Rhino, in conjunction with Apple and UNICEF, have delivered a definitive package of this landmark performance. Newly remastered from the original 70mm negative, the film looks phenomenal in its 1.33:1 full screen format (sorry 16x9 fans). Yes, there is some minor grain, and the stage lighting renders everything very red and ruddy, but the overall effect is pristine and nearly new. Indeed, anyone who has seen concert films from the 1970s will instantly recognize how superior this transfer is.
On the sound side, the stakes are raised even more substantially by the addition of a new soundtrack. The original analog version of the film is here, as are both sparkling 5.1 facets (Surround and DTS). While all three are sensational, the DTS wins out for its crystal clarity and impeccable sense of space and separation. Phil Spector wanted crowd noise to be front and center in the mix—he loved the whole "live experience" ideal, but the two multi-channel tracks balance everything out expertly. No one thing overwhelms the music and you can hear individual instruments as they add their special spice to the creative din.
Not stopping at terrific tech specs, Rhino also offers a bonus disc of supplementary material. The most impressive, sadly, is not the 45-minute documentary on the event. Certainly, it is informative and captures the spirit of the show well, but since Harrison is not physically present (we only hear his voice) and many of the performers are just pleased to reiterate how great the experience was, we don't gain a lot of valuable insight into the overall concert production or experience. There are tidbits along the way (Dylan's reluctance, the decision to ditch a couple of songs), but for the most part, this is a pleasant trip back that keeps the good vibrations of the benefit alive and intact. More interesting are the previously unseen performances by Dylan ("Love Minus Zero"/ "No Limit"), Bob and George (a rehearsal duet on "If Not For You"), and a ballsy band jam (featuring Leon Russell's vocals) on the Robert Johnson classic "Come On In My Kitchen."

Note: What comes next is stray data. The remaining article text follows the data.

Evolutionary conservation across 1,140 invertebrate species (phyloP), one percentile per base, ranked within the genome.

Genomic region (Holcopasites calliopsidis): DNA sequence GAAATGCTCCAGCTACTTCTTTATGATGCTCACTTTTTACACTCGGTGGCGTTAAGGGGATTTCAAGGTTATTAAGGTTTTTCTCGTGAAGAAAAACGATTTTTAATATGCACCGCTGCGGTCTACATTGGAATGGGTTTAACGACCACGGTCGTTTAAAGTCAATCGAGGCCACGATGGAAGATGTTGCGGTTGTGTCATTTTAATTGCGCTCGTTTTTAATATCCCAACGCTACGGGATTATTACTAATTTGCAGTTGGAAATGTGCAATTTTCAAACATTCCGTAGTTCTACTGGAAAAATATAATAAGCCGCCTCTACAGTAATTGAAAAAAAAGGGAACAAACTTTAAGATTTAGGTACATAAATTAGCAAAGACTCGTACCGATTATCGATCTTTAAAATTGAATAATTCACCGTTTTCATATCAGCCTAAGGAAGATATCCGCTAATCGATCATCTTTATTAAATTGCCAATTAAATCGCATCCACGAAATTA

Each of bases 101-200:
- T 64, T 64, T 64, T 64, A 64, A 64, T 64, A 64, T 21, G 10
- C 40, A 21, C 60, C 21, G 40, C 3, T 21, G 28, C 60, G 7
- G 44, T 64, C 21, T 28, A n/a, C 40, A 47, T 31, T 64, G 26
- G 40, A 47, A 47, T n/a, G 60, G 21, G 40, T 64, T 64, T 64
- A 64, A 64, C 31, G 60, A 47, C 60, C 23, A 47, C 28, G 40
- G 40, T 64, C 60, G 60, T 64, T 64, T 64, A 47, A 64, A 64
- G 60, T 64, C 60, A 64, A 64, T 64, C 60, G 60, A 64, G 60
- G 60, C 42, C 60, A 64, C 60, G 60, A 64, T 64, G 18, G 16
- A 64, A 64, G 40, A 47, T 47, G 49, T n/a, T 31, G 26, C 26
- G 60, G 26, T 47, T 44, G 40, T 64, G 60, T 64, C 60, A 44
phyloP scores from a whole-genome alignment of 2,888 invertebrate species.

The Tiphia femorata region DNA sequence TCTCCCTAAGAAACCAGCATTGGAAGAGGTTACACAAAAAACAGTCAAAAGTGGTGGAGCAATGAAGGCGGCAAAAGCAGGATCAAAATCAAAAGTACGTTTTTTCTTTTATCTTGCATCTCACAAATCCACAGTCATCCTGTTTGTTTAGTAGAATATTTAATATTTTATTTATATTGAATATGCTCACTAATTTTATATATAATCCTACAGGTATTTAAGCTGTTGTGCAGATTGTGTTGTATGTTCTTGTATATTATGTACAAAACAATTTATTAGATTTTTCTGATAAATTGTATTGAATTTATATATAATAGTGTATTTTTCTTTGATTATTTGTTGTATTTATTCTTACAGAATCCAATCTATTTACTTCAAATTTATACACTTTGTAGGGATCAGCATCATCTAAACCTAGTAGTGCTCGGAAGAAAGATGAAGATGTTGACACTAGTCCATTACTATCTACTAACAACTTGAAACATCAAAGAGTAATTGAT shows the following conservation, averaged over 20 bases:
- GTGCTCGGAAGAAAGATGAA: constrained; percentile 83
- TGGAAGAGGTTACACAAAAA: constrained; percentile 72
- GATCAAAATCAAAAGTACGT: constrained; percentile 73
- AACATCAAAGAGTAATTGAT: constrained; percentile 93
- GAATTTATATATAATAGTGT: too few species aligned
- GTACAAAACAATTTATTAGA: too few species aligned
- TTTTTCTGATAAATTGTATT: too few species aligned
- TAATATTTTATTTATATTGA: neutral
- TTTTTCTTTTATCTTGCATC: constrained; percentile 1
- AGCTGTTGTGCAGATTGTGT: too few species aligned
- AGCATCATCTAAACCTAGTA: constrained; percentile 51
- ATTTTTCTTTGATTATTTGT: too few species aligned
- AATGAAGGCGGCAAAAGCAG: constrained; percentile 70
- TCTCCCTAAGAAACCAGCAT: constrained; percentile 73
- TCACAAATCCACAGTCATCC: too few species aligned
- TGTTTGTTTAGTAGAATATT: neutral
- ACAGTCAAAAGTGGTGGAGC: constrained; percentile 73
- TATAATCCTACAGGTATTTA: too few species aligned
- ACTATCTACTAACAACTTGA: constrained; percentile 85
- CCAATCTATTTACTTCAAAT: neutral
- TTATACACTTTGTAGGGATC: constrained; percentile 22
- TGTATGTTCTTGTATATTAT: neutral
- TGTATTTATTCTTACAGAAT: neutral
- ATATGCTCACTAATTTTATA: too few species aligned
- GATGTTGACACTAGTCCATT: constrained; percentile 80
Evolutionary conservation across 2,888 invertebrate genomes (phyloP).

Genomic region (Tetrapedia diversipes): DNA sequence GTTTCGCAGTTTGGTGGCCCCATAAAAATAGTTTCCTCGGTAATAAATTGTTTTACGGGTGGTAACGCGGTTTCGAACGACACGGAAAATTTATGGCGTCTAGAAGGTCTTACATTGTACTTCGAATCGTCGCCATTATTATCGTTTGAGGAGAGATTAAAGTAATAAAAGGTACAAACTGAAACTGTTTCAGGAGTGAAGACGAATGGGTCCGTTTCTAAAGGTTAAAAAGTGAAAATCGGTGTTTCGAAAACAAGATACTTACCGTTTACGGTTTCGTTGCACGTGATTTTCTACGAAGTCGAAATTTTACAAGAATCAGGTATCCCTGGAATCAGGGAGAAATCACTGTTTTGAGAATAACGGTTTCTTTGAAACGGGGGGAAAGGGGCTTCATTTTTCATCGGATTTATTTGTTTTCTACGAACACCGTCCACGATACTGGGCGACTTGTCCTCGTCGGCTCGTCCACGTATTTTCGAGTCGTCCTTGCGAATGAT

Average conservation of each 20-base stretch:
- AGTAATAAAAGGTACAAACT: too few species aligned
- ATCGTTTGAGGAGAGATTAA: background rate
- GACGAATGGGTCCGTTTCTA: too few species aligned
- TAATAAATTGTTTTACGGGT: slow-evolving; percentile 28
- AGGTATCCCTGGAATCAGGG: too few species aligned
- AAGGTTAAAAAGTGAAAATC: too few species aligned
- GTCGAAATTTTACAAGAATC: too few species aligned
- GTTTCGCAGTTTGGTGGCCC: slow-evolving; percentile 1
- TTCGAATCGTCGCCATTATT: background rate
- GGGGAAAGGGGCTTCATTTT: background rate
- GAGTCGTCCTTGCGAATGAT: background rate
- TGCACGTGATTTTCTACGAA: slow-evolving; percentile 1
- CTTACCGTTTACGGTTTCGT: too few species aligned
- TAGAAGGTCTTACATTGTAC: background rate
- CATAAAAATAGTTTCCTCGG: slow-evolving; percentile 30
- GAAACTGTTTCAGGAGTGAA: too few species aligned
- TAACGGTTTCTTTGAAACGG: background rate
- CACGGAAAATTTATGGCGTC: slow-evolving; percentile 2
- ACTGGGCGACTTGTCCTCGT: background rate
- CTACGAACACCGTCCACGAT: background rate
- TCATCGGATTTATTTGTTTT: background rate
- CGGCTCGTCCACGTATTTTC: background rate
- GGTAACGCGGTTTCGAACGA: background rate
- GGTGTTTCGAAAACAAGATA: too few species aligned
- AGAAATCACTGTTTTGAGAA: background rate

Equally compelling are the mini-features, little filmed bits that describe different aspects of the Bangladesh story. We learn how the movie was edited and meticulously blown up to 70mm, frame by frame (The Making of the Film), hear about the album mix (The Making of the Album), and experience the iconic cover and inserts (The Original Artwork). Along with some additional recollections, a nice recap of the musicians and minds involved (Take a Bow), and a booklet that recreates the original LP insert, this is a fine DVD package of a landmark rock-and-roll moment.
Though it may seem disingenuous to get all worked up over something that seems like a common occurrence in our present pop culture landscape (a major catastrophe hits—an all-star concert follows fairly quickly), this is truly something special. Nearly 35 years ago, without the benefit of 24 hour cable news and globetrotting reporters, the story of the brutality occurring in Bangladesh was a revelation to those concerned about world issues—and so was the concert that tried to address the issue. Reliving it all now decades later does not diminish its impact one bit. Beautifully performed and flawlessly executed, The Concert for Bangladesh is a live-act classic. Fans of fantastic music should not miss it.
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Scales of Justice
• "The Concert for Bangladesh Revisited" -- Documentary